Thursday Greetings!

I have for you this evening a poem that will make up for the lack thereof in the past few weeks. 

“When I Have Fears” is a poem by John Keats (1795-1821)- an English Romantic poet of the early 19th century. I know that I do not typically do two consecutive poems by the same author, but I could not resist. John Keats has become a favorite of mine. 


When I Have Fears

When I have fears that I may cease to be

   Before my pen has gleaned my teeming brain,

Before high-pilèd books, in charactery,

   Hold like rich garners the full ripened grain;

When I behold, upon the night’s starred face,

   Huge cloudy symbols of a high romance,

And think that I may never live to trace

   Their shadows with the magic hand of chance;

And when I feel, fair creature of an hour,

   That I shall never look upon thee more,

Never have relish in the faery power

   Of unreflecting love—then on the shore

Of the wide world I stand alone, and think

Till love and fame to nothingness do sink.

-John Keats


I cannot tell you exactly what this poem is saying; rather, I do not wish to. I want you to discover its meaning for yourself. What do these words speak to you?

It is a poem with a soul. One so full of raw honesty and the cry of Keats’ heart. It is a work of beauty. 

Ode to Exams

Thursday Greetings!

I wrote this poem especially for those who, like myself, are in college courses. As we all are acutely aware, final exams are just around the corner.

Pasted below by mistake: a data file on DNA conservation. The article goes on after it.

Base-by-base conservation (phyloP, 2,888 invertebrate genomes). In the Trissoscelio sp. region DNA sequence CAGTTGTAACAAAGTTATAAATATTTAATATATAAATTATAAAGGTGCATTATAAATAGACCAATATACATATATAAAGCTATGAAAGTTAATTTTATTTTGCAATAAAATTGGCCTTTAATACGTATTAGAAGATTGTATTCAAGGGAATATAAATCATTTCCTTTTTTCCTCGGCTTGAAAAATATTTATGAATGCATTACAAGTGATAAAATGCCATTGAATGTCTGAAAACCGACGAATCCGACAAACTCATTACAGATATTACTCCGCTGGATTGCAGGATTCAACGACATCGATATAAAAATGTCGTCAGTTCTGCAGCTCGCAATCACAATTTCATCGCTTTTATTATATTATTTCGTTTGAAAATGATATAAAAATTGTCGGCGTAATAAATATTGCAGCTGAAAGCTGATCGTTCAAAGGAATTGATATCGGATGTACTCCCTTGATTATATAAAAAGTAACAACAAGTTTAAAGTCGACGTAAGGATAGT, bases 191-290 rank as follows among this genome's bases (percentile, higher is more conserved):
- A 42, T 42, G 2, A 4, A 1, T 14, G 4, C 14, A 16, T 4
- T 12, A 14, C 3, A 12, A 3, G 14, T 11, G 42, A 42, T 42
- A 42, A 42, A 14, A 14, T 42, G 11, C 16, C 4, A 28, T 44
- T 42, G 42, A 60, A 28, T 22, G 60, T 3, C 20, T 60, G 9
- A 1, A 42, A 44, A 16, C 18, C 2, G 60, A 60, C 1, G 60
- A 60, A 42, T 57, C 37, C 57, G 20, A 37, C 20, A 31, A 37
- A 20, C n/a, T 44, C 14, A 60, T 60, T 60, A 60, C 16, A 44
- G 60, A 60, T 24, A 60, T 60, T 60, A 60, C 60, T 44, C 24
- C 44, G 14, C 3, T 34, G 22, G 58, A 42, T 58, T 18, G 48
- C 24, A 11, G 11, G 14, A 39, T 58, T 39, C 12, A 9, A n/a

Say a prayer, and read this poem. Here’s to you!


Ode to Exams

“The days for finals have come at last

Which no one looks to with joy or glee

With anxiety and worry, yes

With tears and trembling

The time to study has come at last

And yet, I neither wish to nor do

Until the day when I have no choice

And cannot put it off and pass too

So, to those who share these thoughts and feelings

My sympathy doth reach

Exams, whom we hold in worst regard

Extend mercy to all and each”

~Alyssa Dulaney


I hope this comedic poem gave you a bit of joy to carry with you. 🙂


Poem of the Week: “Bright star, would I were stedfast as thou art”

Hello All!

I have recently gained a fascination for John Keats’ poetry. I had not paid much attention to it before, but you could say that I have come to my senses! I would like to share one of his most beautiful poems with you today. “Bright Star” by John Keats was begun around 1818 and later revised and finished for his love, Fanny Brawne.


John Keats (1795-1821)

“Bright star, would I were stedfast as thou art”

Bright star, would I were stedfast as thou art—
         Not in lone splendour hung aloft the night
And watching, with eternal lids apart,
         Like nature’s patient, sleepless Eremite,
The moving waters at their priestlike task
         Of pure ablution round earth’s human shores,
Or gazing on the new soft-fallen mask
         Of snow upon the mountains and the moors—
No—yet still stedfast, still unchangeable,
         Pillow’d upon my fair love’s ripening breast,
To feel for ever its soft fall and swell,
         Awake for ever in a sweet unrest,
Still, still to hear her tender-taken breath,
And so live ever—or else swoon to death.
~John Keats
I find his poetry utterly breathtaking. More to be felt than simply read.
(Also, my interest was sparked by the movie “Bright Star,” which portrays the romance between him and Fanny Brawne before his death. I would recommend it very highly, though I cannot guarantee its absolute accuracy. I believe it to be close to the truth, however. Go watch it!)